A sideplot looks at another part of the 1950s: the weapons race. I admit I had not considered that a pig would be part of this, but, here he is, speaking to generals and helping with weapons testing. It’s a large switch from previous books, where the animals’ wartime efforts, however patriotic, were largely contained to planting Victory Gardens and rationing gas. Here, nothing is said about patriotism, but quite a lot is said about weapons development, spies (both in the military and as part of the effort to free the circus from Mr. Condiment) and selling false information to the enemy. The real new invention here, however, is television, making its first tiny appearance in the book, to the severe disapproval of Mr. Bean, who does not like inventions, even if he finds himself fairly fond of airplanes.

But against these 1950s themes, the book has something somewhat unexpected for the typical view of the period: a retreat from patriotism. It’s not just that Freddy and the skunks find themselves fascinated with Robin Hood, that symbol of a fight against authority and unjust government. Or that most of the generals come across as incompetent fools. This had also been true of U.S. Senators in the previous Freddy books. But whereas in previous books it was everyone’s duty to support the government in the war, now, it is everyone’s duty to make money, especially in weapons development. One of Uncle Ben’s inventions even helps people find cold hard cash. Very American, and very much in contrast to the wartime books.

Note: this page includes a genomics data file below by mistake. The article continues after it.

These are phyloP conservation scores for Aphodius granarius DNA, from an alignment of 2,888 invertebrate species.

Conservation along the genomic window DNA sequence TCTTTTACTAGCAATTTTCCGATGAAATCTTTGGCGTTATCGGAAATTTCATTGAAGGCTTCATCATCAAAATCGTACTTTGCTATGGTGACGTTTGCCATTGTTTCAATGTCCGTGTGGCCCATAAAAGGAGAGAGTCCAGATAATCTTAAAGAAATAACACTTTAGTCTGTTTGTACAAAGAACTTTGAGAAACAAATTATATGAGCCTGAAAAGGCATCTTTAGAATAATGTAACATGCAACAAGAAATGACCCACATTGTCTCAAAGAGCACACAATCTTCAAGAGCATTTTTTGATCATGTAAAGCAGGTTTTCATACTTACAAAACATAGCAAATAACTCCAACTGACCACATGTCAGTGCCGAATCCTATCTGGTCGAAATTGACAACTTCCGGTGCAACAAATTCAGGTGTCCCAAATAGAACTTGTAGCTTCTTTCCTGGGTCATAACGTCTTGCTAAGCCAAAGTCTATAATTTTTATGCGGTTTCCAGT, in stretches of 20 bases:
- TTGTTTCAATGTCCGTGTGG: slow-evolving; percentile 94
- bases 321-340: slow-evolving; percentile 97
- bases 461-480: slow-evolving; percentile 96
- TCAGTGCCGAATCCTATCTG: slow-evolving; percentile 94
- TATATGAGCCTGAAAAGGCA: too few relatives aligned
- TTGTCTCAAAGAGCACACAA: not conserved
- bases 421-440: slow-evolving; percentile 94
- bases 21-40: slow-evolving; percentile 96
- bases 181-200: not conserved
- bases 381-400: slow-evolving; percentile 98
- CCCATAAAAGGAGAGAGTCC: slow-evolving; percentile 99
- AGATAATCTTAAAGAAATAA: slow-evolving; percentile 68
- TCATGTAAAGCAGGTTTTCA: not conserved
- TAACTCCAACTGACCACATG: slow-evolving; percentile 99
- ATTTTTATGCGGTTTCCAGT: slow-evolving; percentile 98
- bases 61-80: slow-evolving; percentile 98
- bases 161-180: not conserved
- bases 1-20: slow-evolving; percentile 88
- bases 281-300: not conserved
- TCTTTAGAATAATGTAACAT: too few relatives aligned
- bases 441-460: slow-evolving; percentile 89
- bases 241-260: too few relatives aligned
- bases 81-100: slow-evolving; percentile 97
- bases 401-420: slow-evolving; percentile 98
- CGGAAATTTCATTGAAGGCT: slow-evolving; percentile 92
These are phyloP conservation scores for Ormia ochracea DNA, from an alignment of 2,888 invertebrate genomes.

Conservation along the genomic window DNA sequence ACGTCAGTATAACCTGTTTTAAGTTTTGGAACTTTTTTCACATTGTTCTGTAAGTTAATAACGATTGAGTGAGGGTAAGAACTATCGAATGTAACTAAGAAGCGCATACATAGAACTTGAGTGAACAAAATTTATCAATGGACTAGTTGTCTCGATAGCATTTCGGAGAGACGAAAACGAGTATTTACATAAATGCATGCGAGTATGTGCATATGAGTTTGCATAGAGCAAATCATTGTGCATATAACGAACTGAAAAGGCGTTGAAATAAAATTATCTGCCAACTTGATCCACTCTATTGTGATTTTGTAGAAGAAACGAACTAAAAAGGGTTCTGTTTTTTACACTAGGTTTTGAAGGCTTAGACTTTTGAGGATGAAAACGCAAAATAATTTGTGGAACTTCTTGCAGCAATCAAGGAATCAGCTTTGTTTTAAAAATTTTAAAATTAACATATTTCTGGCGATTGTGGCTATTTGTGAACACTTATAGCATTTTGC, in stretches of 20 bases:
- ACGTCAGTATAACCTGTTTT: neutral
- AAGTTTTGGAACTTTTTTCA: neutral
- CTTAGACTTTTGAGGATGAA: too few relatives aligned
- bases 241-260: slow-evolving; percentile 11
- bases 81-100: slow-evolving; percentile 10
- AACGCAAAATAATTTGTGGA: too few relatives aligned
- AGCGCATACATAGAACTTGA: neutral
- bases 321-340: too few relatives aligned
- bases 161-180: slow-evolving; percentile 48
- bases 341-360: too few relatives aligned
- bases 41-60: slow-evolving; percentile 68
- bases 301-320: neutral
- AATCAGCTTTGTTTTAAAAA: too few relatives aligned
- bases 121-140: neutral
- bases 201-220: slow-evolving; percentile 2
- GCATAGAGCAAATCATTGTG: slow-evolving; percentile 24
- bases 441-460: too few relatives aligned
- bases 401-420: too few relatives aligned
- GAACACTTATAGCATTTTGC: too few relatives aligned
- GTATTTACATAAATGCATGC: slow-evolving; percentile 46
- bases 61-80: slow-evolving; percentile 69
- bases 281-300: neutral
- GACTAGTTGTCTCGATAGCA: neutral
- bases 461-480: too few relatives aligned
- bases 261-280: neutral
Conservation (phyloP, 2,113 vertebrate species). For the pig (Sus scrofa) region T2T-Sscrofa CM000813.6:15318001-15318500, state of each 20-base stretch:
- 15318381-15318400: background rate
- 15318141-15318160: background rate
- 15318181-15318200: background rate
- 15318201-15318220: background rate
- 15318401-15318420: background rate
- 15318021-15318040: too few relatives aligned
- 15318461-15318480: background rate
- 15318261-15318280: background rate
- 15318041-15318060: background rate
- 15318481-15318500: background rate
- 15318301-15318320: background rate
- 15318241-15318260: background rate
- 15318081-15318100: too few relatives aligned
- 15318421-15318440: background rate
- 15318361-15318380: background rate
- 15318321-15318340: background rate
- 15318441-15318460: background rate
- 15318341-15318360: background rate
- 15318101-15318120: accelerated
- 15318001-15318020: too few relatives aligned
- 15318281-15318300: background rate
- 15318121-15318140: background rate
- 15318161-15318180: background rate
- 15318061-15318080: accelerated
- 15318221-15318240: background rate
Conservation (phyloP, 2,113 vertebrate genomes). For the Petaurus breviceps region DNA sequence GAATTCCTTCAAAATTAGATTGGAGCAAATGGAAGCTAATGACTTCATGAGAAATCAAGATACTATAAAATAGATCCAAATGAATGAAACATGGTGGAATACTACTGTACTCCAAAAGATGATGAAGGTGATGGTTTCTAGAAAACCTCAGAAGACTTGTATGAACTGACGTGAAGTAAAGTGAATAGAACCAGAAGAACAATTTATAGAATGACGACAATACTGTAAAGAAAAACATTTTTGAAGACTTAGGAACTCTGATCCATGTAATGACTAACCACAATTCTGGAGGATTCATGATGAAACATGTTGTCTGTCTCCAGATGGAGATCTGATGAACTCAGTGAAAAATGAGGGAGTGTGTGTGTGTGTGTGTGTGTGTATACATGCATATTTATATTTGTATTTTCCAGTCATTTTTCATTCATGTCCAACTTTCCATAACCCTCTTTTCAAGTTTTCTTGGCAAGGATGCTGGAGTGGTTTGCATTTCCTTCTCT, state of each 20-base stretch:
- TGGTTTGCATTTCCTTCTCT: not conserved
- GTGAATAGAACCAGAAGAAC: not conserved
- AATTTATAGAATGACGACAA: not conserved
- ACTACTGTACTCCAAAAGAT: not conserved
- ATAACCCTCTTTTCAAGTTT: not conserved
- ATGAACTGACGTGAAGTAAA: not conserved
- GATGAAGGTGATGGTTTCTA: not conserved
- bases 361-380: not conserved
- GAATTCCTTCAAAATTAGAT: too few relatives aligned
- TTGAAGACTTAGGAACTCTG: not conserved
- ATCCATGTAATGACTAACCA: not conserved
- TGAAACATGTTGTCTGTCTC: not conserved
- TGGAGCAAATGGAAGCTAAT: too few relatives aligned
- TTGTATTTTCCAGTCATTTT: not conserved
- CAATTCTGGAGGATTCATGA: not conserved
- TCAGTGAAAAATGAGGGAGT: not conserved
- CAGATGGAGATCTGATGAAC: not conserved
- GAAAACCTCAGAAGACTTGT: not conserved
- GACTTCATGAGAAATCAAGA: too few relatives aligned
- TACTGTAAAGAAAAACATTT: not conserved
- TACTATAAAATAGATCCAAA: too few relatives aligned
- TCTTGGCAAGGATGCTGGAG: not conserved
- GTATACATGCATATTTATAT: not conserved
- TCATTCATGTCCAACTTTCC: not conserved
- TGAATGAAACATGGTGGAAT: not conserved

Freddy the Pilot also reveals Brooks’ contempt for one form of media: comic books. Comic books, he suggests, are read only by those with less than a second grade education, and also lead impressionable minds to mistake airplanes for space ships. I shall not insult my readers by expanding further on Brooks’ remarks on this subject, but merely note that Brooks could not exactly be said to be unbiased on this point: he was competing for readers with the comics he degrades.

Brooks brings back several old characters for this book, giving it a certain nostalgic touch. Not just the circus (here a little less dull than in previous appearances), but also Uncle Ben from The Clockwork Twin, and of course the team of trained rabbit terrors from the previous books and the other assorted familiar characters. And, for once, he has learned to keep the circus in its place (careful readers might note that this is because some of the previous circus characters have vanished, limiting the number of cameos that need to be inserted.) I also liked the touch of Rose falling for (spoiler!) the fat, funny guy that she has so much in common with, instead of the good looking wealthy guy, although since the wealthy guy also turns out to be a stalker and all around complete jerk I guess it’s not that surprising. All in all, what with the Robin Hood bits, and the parachuting skunks, and their earlier encounter with the angry bunnies, this is definitely one of the Freddy books worth reading.